As the song “We Are the Champions” played over loudspeakers, nurses representing nearly every unit at The Johns Hopkins Hospital came together to celebrate the incredible achievement of reducing the number of central line-associated bloodstream infections (CLABSI) by 76 percent since 2015. The celebration also commemorated the anniversary of the CLABSI Champions initiative, which helped bolster the goal to reduce these infections.
The CLABSI subgroup, an interdisciplinary team with members from nursing, the Vascular Access Team and Hospital Epidemiology and Infection Control, was originally tasked with bringing down CLABSI rates by 20 percent—a strategic priority under the Johns Hopkins Strategic Plan for the nursing department. To reach this goal, the committee recruited one champion from each unit who gathered monthly to learn about infection prevention and to discuss best practices.
Rather than spending a lot of money on solutions, MiKaela Olsen, a clinical nurse specialist at the Sidney Kimmel Comprehensive Cancer Center at The Johns Hopkins Hospital and one of the CLABSI subgroup leaders, says they took a back-to-basics approach, sharing knowledge and evidence-based strategies with the champions, who took that learning back to their frontline staff. The committee and the champions also worked to standardize the protocols for preventing CLABSIs across the hospital. Best practices such as using good hand hygiene, proper procedures for changing central line dressings and effectively flushing lines to prevent blockages all contributed to the decrease in infection rates.
“This initiative was a huge success because we gave bedside staff the knowledge to go out and tackle the problem,” Olsen said. “I am very proud of the fact that we did not bring in a list of new and costly equipment but instead we went back to the basics, making sure our practices were correct and safe.”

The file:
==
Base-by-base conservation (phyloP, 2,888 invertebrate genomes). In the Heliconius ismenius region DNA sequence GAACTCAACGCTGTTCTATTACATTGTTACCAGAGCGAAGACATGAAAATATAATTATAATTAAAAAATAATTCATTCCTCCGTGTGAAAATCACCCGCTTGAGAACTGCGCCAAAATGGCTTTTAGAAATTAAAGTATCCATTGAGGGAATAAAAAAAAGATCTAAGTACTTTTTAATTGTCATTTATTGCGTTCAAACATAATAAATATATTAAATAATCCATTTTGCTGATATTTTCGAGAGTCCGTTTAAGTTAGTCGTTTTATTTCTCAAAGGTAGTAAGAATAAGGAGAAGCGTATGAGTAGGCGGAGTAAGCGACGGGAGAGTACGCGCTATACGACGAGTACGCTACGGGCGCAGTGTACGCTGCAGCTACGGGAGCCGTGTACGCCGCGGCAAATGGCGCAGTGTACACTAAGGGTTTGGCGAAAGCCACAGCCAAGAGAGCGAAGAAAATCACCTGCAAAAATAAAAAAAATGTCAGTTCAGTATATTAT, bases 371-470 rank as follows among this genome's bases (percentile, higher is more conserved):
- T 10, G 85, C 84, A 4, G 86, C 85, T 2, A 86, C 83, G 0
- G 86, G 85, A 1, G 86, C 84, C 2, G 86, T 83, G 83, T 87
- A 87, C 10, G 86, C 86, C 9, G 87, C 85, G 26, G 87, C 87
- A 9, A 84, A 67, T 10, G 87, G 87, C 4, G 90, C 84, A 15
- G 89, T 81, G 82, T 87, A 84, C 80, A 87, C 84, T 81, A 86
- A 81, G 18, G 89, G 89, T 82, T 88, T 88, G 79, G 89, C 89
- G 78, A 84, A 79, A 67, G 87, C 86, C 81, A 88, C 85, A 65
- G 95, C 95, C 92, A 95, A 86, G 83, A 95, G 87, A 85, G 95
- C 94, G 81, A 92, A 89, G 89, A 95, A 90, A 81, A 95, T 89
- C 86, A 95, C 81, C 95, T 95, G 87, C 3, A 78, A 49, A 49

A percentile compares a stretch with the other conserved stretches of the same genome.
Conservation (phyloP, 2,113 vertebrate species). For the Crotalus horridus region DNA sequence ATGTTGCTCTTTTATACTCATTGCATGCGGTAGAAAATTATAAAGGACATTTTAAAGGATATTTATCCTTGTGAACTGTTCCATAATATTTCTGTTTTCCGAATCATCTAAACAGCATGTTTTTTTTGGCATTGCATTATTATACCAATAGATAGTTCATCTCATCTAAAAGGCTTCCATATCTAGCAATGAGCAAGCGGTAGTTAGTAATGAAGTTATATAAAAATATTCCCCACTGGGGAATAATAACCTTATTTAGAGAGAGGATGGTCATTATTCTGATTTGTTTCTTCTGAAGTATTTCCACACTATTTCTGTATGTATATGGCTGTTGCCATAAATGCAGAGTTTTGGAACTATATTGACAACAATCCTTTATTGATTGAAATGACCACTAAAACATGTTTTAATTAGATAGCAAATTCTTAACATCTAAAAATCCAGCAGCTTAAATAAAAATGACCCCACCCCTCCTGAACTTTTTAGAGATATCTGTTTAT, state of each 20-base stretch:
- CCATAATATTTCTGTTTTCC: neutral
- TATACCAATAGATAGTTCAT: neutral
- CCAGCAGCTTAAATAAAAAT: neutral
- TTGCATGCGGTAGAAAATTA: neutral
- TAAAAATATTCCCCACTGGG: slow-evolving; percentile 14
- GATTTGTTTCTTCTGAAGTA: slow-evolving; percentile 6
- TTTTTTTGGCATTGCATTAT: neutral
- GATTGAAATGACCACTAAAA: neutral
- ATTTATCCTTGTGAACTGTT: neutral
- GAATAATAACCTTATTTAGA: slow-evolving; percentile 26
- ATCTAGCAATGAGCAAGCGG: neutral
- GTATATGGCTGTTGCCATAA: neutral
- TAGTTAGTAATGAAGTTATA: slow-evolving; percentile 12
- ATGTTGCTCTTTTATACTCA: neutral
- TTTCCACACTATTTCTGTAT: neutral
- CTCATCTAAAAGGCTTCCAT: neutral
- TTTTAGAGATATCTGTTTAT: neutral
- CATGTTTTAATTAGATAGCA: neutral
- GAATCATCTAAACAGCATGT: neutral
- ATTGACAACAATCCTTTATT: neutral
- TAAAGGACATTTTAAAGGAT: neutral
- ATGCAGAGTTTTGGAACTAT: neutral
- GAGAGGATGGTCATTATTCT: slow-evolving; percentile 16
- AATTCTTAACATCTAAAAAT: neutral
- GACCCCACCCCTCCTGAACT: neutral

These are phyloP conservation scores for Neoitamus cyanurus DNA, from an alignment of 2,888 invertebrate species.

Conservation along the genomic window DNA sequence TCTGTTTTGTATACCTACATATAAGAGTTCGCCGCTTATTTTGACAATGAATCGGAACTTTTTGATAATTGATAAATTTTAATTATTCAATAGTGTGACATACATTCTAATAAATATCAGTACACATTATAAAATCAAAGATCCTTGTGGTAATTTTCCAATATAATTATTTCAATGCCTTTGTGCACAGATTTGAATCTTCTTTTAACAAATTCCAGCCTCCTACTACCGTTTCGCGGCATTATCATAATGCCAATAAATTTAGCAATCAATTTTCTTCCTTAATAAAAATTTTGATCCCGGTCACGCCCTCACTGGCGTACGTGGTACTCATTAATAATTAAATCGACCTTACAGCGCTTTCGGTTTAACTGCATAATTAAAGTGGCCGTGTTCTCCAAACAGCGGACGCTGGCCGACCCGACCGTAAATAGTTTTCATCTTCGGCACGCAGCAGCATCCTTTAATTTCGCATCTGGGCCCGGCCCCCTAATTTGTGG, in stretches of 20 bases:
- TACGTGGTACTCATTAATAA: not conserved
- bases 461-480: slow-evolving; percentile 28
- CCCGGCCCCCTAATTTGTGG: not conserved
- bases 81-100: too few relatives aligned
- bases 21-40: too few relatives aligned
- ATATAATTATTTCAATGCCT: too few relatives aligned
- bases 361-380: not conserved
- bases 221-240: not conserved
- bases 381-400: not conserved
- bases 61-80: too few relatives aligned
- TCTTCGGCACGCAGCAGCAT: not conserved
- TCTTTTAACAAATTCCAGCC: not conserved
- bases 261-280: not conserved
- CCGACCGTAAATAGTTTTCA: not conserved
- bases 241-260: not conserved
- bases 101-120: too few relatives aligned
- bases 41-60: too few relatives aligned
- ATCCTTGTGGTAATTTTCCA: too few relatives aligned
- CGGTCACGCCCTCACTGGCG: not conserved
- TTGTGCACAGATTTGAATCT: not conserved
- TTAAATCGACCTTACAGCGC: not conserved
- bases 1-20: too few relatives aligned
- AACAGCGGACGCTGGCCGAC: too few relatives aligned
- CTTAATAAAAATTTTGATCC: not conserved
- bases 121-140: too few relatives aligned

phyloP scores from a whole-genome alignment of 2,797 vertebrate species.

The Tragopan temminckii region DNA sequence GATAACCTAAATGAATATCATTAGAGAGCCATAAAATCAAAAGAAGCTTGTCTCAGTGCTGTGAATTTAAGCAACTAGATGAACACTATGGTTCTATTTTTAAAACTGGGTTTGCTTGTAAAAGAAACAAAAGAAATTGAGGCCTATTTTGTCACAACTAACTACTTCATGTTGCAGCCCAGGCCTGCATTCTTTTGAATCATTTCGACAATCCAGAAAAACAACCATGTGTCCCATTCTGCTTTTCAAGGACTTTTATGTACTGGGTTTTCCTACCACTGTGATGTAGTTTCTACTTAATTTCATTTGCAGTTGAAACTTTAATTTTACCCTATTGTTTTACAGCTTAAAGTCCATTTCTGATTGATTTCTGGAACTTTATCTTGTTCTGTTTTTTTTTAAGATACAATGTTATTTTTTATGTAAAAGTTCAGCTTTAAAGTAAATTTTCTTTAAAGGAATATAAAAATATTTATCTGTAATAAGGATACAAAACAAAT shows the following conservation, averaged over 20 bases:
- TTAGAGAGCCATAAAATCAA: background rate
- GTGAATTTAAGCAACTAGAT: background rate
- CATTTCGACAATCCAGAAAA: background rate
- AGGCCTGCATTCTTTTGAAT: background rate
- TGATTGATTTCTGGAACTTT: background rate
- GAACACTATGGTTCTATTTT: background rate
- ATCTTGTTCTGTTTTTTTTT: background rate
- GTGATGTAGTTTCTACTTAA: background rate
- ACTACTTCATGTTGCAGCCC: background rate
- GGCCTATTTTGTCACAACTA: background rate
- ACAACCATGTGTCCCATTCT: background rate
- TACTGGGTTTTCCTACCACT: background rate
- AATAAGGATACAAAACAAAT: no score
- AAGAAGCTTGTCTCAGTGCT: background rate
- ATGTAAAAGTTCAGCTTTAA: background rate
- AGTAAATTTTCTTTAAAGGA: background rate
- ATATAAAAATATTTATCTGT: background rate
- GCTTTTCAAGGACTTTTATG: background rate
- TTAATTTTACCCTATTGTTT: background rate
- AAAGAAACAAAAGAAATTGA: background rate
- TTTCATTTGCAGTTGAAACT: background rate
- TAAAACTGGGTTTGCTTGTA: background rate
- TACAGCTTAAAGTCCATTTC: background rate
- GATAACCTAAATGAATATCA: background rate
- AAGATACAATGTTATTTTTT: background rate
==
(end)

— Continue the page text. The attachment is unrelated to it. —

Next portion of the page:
Deborah Baker, senior vice president for nursing for Johns Hopkins Health System and vice president for nursing and patient care services for The Johns Hopkins Hospital, was on hand to
made it possible. “What is most impressive is how this team mobilized around the effort so quickly, and with such passion and focus,” Baker said. “It was really a grassroots effort led by frontline nurses.”
“I think this represents a whole new mindset for nurses,” said Peter Pronovost, director of the Armstrong Institute for Patient Safety and Quality, who was also in attendance to recognize this achievement. “They now realize that they have the power to eliminate not just this one patient harm, but all harms.
The champions celebrated their success with a champagne toast and cupcakes laid out to read “76%.” To Olsen and the entire CLABSI team, the 76 percent reduction in the number of CLABSIs is more than just a number. “It means we were able to save 100 patients from acquiring a dangerous central line infection.”
And, Olsen says, the team isn’t resting on its laurels. “We can still do better. When we started this initiative, our mantra was ‘we believe in zero CLABSIs’ and we very much still do. We will keep reaching for that goal. 2018 is going to be even better.”